Taxes, duties, and tariffs are commonly termed the same thing and are often used interchangeably. While they are all forms of charges, the application is different. Let's examine each to see the differences and what situations they apply.

What is a Duty?

Graphic explaining duty

Duties are indirect taxes consumers pay on some goods and services sold within or imported into the country. Imported duty or customs duty is an indirect tax passed on by importers and distributors of the products to consumers.

The rate of custom duties varies depending on the country. It can range from 5% of the product cost to 100%. High customs duties are usually charged when the product is available in abundance yet someone chooses to buy from another country.

The excise duty, on the other hand, is a charge used to discourage the use of certain products. Products harmful to health or capable of causing pollution carry an excise charge.

What is a Tariff?

Graphic explaining tariffs

A tariff is charged solely on imported and exported products. Imported and exported products are often charged to protect local products. To drive up the costs of goods that are produced locally and reduce the number of imported goods, tariffs are placed on imported goods. This is especially relevant for goods manufactured in abundance in a country.

There are two major types of tariffs.

  1. Specific traffic - applies to every good imported
  2. Ad Valorem - a tariff charged on a whole shipment imported

The major difference between duty and traffic is that duty is charged on certain consumer products whether they are exported, imported, or manufactured locally. Traffic on the other hand is charged solely on imported and exported products.

Tariffs are hiked to regulate or restrict trade between countries or to generate revenue for the government. Tariffs are flexible and as such, change quickly especially when used as political leverage.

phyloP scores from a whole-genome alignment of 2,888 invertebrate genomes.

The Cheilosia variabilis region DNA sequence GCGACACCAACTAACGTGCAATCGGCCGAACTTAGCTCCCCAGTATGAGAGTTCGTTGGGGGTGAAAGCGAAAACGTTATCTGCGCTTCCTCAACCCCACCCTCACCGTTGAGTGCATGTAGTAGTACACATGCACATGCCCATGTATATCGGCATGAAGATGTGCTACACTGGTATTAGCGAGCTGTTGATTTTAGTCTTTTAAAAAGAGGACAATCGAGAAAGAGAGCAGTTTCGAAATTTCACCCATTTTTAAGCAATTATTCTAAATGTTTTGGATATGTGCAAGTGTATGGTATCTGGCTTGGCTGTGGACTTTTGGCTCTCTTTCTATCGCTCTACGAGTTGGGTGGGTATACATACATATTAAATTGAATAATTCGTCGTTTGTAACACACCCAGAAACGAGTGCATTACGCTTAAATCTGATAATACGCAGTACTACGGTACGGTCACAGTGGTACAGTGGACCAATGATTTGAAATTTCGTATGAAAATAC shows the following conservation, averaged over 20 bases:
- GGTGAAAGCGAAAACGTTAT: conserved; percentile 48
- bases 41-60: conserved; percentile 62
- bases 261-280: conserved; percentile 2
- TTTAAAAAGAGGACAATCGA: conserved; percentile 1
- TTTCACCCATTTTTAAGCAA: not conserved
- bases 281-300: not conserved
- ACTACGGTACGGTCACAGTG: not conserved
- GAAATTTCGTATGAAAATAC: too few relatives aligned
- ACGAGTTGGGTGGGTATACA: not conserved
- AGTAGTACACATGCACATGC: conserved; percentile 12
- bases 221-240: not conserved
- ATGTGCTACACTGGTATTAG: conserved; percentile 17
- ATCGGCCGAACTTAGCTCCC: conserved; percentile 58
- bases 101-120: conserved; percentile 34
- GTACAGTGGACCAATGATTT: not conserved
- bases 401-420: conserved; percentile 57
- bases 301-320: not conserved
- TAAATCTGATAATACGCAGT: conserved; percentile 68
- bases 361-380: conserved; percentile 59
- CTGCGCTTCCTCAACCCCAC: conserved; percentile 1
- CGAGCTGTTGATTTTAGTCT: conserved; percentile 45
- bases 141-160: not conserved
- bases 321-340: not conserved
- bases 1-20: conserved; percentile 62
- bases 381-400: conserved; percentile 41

What is a Tax?

Graphic explaining what is tax

Tax is a mandatory fee paid to the government by working individuals and businesses. As long as you work to earn an income, you are liable to pay tax. Income tax, estate tax, sales tax, and corporate tax are common examples of tax charges which are payable to the government at the federal, state, and local levels.

For example, income tax is charged on earnings; the higher the earning, the higher the tax. Sales tax is paid at the point of purchase by the consumer of the product. And estate tax is paid on the property while corporate tax is paid by businesses.

Tax is more intricate than tariffs and duties. It has a complex nature that includes tax credits, deductions, and a host of other elements.

What are the Major Differences between Duty, Tariff and Tax?

Duty applies to both locally manufactured goods and imported types. Duty is imposed on consumers, it's also known as consumers tax.

Tariffs are flexible and apply to import and export goods. Tariff affects both the importer and exporter and it's subject to frequent change.

Tax is a mandatory charge on income or gains of an individual or a business.

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